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'The Music Man,' at the Sharon Playhouse in Sharon, Connecticut, through August 20.

Sharon Playhouse’s ‘The Music Man’: A crying shame

By Tuesday, Aug 8, 2017 Arts & Entertainment 13

The Music Man

By Meredith Willson

Directed by Morgan Green

Does “76 Trombones” mean a marching band? Not in Sharon Playhouse’s joyless, soulless version of THE MUSIC MAN. Instead, trombones are emoji bugles projected on a computer-like screen upper left quarter of a fixed set of a large bleacher. The screen is supposed to be the field of stars on the American flag; the closed bleacher tiers painted in dirty white and red are its stripes. The River City, Iowa of 1912 in Meredith Wilson’s 1957 Tony-Award winning musical is 2017. Townspeople are hooked-up to Iphones, Wells Fargo delivers Amazon packages and Marian the Librarian uses a barcode scanner to check books in and out.

There’s nothing wrong with modernizing or freshly interpreting a well-known work, but it assumes a basic skill set for competent staging, technical craft, and fundamental character development.

On the Sharon barn stage, movement careens from static to frenetic. Use of the playing space is weird: players spend time in front row seats, unseen by the audience, and central action occurs often on the upper bleacher tier as far from the audience as possible. Musical arrangements – of one of the most melodious scores of American musicals – from the 9-member, off-stage band are just fine but orchestrations that could have more smoothly linked scenes that lumber one to another are inadequate or absent. The lighting bizarrely over-illuminates background figures but sometimes leaves soloists in the shadows. Miscues abound.

Professor Harold Hill (Robert Johanson) closes the curtain on act one of THE MUSIC MAN. Photo:

Professor Harold Hill (Robert Johanson) closes the curtain on act one of THE MUSIC MAN.

The leading characters, Harold Hill and Marian the Librarian, are cardboard. Hill is, if nothing else, supposed to be charming but the portrayal here is charmless, the actor struggling vocally and physically with the role. (It’s not all his fault. His required maneuvers in the “Marian the Librarian” number are ludicrous.) Instead of getting Hill’s fake bravado from character, we get a video projection that resembles a glossy GQ cover shoot. Instead of getting spinster Marian’s suppressed romantic longings from character; we get a video akin to a Victoria Secret commercial. (Marian stares lustily at us from a bathtub of rose petals.) Looking for Hill and Marian’s flirtatious war-between-the-sexes? Forget it. Here, they have absolutely no chemistry, which is elemental to the love story that underpins Willson’s original text.

Two aspects of the production are appealing. The guys in barber shop quartet are uniformly talented and perform “Lida Rose’, “Sincere” and “It’s You”, pitch-perfectly. The only entertaining number with re-interpretive integrity is the ensemble “Shipoopi” cleverly re-orchestrated with a disco beat, inventively choreographed in a line-dance, hip-hop style, and led by an irresistibly comical Larry Owens, who plays Hill’s sidekick Marcellus.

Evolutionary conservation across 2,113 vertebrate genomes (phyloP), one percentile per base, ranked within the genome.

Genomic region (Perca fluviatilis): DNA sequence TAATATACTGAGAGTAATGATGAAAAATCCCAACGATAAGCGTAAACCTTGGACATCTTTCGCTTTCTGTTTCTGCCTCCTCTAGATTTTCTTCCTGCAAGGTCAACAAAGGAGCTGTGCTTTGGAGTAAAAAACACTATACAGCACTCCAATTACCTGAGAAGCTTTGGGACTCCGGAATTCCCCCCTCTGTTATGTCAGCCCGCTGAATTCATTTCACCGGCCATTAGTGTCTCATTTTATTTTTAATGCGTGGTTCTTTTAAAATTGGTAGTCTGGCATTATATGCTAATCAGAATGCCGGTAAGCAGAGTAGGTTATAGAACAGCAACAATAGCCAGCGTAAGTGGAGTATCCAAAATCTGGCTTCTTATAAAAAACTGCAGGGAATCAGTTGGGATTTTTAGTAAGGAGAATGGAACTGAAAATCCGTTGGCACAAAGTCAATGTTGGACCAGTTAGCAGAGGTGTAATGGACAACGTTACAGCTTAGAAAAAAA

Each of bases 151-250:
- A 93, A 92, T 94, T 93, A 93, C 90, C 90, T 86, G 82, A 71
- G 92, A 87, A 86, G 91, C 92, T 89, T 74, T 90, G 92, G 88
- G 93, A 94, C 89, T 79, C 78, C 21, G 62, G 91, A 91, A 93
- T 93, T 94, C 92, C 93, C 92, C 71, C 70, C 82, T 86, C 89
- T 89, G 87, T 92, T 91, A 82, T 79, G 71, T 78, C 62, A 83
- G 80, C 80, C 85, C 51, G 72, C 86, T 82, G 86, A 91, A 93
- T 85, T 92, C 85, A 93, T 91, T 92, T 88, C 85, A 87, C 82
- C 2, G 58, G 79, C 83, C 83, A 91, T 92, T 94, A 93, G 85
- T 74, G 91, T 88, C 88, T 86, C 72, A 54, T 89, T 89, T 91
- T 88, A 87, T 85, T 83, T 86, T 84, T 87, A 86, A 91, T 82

The director’s notes in the program assert that “musical theater is the ultimate indulgence in fantasy” Sharon Playhouse’s intent was “to strip away some of the falsehoods” in an America susceptible to the “mass-steria”, which Hill exploits, and “indulge thoroughly in other (fantasies)”.

Despite Sharon Playhouse’s ambition to do something different with a classic musical, it fails to dramatize what’s at the core of Meredith Willson’s text – a universal tale of fulfilling a dream. Marian’s mother dreams of her daughter being happily married. Winthrop, Marian’s little brother, dreams of the father he’s missing, and of not being encumbered by his lisp. The Mayor dreams of a town without strife.The Mayor’s wife dreams of being an actress and dancer. Marian dreams of falling in love. Harold Hill dreams, underneath his fakery, of being an honest man. Marian and Harold fulfill their dream, and the marching band with 76 trombones, even if illusory, is the dream that binds Rock City as a community. This theme explains why THE MUSIC MAN is such a treasured musical and celebration. Everybody has a dream.

Sharon Playhouse’s THE MUSIC MAN is a pity, a crying shame, a hollow, emotionless exercise in pointless pretense. For those who love American musical theatre, one might be more forgiving if Sharon’s conception of THE MUSIC MAN wasn’t informed by “indulgence” which exceeds its level of artistic competence. When this travesty of THE MUSIC MAN finally collapses, one is left with the consolation that at home the movie version is just a Netflix request away.

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The Music Man is playing at the Sharon Playhouse through August 20. For tickets and information consult the Berkshire Edge calendar or the Sharon Playhouse at 860-364-7469 ext. 200 & 201.


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